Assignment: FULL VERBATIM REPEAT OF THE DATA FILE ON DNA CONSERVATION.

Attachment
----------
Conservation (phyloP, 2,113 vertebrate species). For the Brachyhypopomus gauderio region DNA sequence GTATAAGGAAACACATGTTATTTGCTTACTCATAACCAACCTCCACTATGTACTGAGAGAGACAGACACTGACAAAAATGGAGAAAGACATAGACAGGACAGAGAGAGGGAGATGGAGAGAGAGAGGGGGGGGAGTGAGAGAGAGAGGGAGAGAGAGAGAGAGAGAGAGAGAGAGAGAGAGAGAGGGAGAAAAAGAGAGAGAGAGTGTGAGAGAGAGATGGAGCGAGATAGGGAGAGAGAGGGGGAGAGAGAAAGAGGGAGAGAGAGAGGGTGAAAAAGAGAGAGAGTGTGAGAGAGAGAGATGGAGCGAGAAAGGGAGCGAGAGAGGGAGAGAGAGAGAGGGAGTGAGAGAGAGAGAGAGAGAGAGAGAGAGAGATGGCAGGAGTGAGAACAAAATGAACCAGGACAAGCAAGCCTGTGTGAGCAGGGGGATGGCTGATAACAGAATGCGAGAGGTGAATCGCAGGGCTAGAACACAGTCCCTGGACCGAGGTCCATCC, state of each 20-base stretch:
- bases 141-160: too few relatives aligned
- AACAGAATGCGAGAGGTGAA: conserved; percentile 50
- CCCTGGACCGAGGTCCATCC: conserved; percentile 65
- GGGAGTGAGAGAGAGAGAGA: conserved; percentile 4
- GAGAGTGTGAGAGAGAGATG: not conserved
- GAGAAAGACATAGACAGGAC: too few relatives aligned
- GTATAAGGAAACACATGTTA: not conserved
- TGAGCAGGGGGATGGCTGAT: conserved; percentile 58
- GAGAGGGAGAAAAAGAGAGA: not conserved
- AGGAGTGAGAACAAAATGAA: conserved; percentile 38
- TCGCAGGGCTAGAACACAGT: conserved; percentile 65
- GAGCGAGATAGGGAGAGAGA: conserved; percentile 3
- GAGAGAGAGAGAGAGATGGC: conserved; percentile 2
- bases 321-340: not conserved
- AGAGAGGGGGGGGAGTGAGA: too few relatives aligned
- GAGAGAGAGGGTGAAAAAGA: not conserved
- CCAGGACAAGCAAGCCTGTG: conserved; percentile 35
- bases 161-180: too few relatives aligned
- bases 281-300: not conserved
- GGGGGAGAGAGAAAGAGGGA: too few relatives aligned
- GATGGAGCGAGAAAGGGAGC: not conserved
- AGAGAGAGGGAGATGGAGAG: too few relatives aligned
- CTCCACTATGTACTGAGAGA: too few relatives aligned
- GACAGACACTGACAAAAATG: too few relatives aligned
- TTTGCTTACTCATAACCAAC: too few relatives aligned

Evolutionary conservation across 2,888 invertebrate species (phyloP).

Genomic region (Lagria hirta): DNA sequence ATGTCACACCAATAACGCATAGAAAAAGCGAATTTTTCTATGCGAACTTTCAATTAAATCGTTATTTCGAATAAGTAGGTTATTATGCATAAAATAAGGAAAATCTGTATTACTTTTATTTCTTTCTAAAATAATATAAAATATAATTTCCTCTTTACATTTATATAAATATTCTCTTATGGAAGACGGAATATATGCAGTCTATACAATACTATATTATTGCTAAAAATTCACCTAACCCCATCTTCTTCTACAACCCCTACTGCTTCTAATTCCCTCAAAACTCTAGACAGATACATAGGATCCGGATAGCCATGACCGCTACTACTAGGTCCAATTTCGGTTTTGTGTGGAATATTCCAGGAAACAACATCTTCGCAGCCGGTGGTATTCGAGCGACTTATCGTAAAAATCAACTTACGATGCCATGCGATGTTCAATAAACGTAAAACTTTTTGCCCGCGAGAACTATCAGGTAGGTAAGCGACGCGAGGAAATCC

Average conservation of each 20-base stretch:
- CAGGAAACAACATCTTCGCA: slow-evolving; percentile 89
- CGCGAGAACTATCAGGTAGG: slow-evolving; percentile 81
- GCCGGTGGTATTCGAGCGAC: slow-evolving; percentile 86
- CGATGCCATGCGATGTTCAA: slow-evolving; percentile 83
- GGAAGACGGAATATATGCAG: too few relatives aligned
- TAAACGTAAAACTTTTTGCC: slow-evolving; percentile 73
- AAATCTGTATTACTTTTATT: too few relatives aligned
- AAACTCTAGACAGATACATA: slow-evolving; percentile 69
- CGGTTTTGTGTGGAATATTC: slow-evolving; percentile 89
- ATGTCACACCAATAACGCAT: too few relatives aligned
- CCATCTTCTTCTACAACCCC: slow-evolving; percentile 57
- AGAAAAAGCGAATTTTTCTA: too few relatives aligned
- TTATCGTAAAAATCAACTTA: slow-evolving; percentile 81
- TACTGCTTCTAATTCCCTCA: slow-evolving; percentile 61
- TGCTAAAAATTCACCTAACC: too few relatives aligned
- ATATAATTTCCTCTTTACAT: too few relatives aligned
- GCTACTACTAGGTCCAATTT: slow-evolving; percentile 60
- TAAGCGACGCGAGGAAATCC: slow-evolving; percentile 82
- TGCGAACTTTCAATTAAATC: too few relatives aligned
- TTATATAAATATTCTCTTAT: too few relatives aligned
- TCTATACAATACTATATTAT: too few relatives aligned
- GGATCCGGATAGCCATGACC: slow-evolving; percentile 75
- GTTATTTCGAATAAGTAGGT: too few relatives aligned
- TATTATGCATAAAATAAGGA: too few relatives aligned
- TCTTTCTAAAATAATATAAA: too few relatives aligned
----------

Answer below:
Conservation (phyloP, 2,113 vertebrate species). For the Brachyhypopomus gauderio region DNA sequence GTATAAGGAAACACATGTTATTTGCTTACTCATAACCAACCTCCACTATGTACTGAGAGAGACAGACACTGACAAAAATGGAGAAAGACATAGACAGGACAGAGAGAGGGAGATGGAGAGAGAGAGGGGGGGGAGTGAGAGAGAGAGGGAGAGAGAGAGAGAGAGAGAGAGAGAGAGAGAGAGAGGGAGAAAAAGAGAGAGAGAGTGTGAGAGAGAGATGGAGCGAGATAGGGAGAGAGAGGGGGAGAGAGAAAGAGGGAGAGAGAGAGGGTGAAAAAGAGAGAGAGTGTGAGAGAGAGAGATGGAGCGAGAAAGGGAGCGAGAGAGGGAGAGAGAGAGAGGGAGTGAGAGAGAGAGAGAGAGAGAGAGAGAGAGATGGCAGGAGTGAGAACAAAATGAACCAGGACAAGCAAGCCTGTGTGAGCAGGGGGATGGCTGATAACAGAATGCGAGAGGTGAATCGCAGGGCTAGAACACAGTCCCTGGACCGAGGTCCATCC, state of each 20-base stretch:
- bases 141-160: too few relatives aligned
- AACAGAATGCGAGAGGTGAA: conserved; percentile 50
- CCCTGGACCGAGGTCCATCC: conserved; percentile 65
- GGGAGTGAGAGAGAGAGAGA: conserved; percentile 4
- GAGAGTGTGAGAGAGAGATG: not conserved
- GAGAAAGACATAGACAGGAC: too few relatives aligned
- GTATAAGGAAACACATGTTA: not conserved
- TGAGCAGGGGGATGGCTGAT: conserved; percentile 58
- GAGAGGGAGAAAAAGAGAGA: not conserved
- AGGAGTGAGAACAAAATGAA: conserved; percentile 38
- TCGCAGGGCTAGAACACAGT: conserved; percentile 65
- GAGCGAGATAGGGAGAGAGA: conserved; percentile 3
- GAGAGAGAGAGAGAGATGGC: conserved; percentile 2
- bases 321-340: not conserved
- AGAGAGGGGGGGGAGTGAGA: too few relatives aligned
- GAGAGAGAGGGTGAAAAAGA: not conserved
- CCAGGACAAGCAAGCCTGTG: conserved; percentile 35
- bases 161-180: too few relatives aligned
- bases 281-300: not conserved
- GGGGGAGAGAGAAAGAGGGA: too few relatives aligned
- GATGGAGCGAGAAAGGGAGC: not conserved
- AGAGAGAGGGAGATGGAGAG: too few relatives aligned
- CTCCACTATGTACTGAGAGA: too few relatives aligned
- GACAGACACTGACAAAAATG: too few relatives aligned
- TTTGCTTACTCATAACCAAC: too few relatives aligned

Evolutionary conservation across 2,888 invertebrate species (phyloP).

Genomic region (Lagria hirta): DNA sequence ATGTCACACCAATAACGCATAGAAAAAGCGAATTTTTCTATGCGAACTTTCAATTAAATCGTTATTTCGAATAAGTAGGTTATTATGCATAAAATAAGGAAAATCTGTATTACTTTTATTTCTTTCTAAAATAATATAAAATATAATTTCCTCTTTACATTTATATAAATATTCTCTTATGGAAGACGGAATATATGCAGTCTATACAATACTATATTATTGCTAAAAATTCACCTAACCCCATCTTCTTCTACAACCCCTACTGCTTCTAATTCCCTCAAAACTCTAGACAGATACATAGGATCCGGATAGCCATGACCGCTACTACTAGGTCCAATTTCGGTTTTGTGTGGAATATTCCAGGAAACAACATCTTCGCAGCCGGTGGTATTCGAGCGACTTATCGTAAAAATCAACTTACGATGCCATGCGATGTTCAATAAACGTAAAACTTTTTGCCCGCGAGAACTATCAGGTAGGTAAGCGACGCGAGGAAATCC

Average conservation of each 20-base stretch:
- CAGGAAACAACATCTTCGCA: slow-evolving; percentile 89
- CGCGAGAACTATCAGGTAGG: slow-evolving; percentile 81
- GCCGGTGGTATTCGAGCGAC: slow-evolving; percentile 86
- CGATGCCATGCGATGTTCAA: slow-evolving; percentile 83
- GGAAGACGGAATATATGCAG: too few relatives aligned
- TAAACGTAAAACTTTTTGCC: slow-evolving; percentile 73
- AAATCTGTATTACTTTTATT: too few relatives aligned
- AAACTCTAGACAGATACATA: slow-evolving; percentile 69
- CGGTTTTGTGTGGAATATTC: slow-evolving; percentile 89
- ATGTCACACCAATAACGCAT: too few relatives aligned
- CCATCTTCTTCTACAACCCC: slow-evolving; percentile 57
- AGAAAAAGCGAATTTTTCTA: too few relatives aligned
- TTATCGTAAAAATCAACTTA: slow-evolving; percentile 81
- TACTGCTTCTAATTCCCTCA: slow-evolving; percentile 61
- TGCTAAAAATTCACCTAACC: too few relatives aligned
- ATATAATTTCCTCTTTACAT: too few relatives aligned
- GCTACTACTAGGTCCAATTT: slow-evolving; percentile 60
- TAAGCGACGCGAGGAAATCC: slow-evolving; percentile 82
- TGCGAACTTTCAATTAAATC: too few relatives aligned
- TTATATAAATATTCTCTTAT: too few relatives aligned
- TCTATACAATACTATATTAT: too few relatives aligned
- GGATCCGGATAGCCATGACC: slow-evolving; percentile 75
- GTTATTTCGAATAAGTAGGT: too few relatives aligned
- TATTATGCATAAAATAAGGA: too few relatives aligned
- TCTTTCTAAAATAATATAAA: too few relatives aligned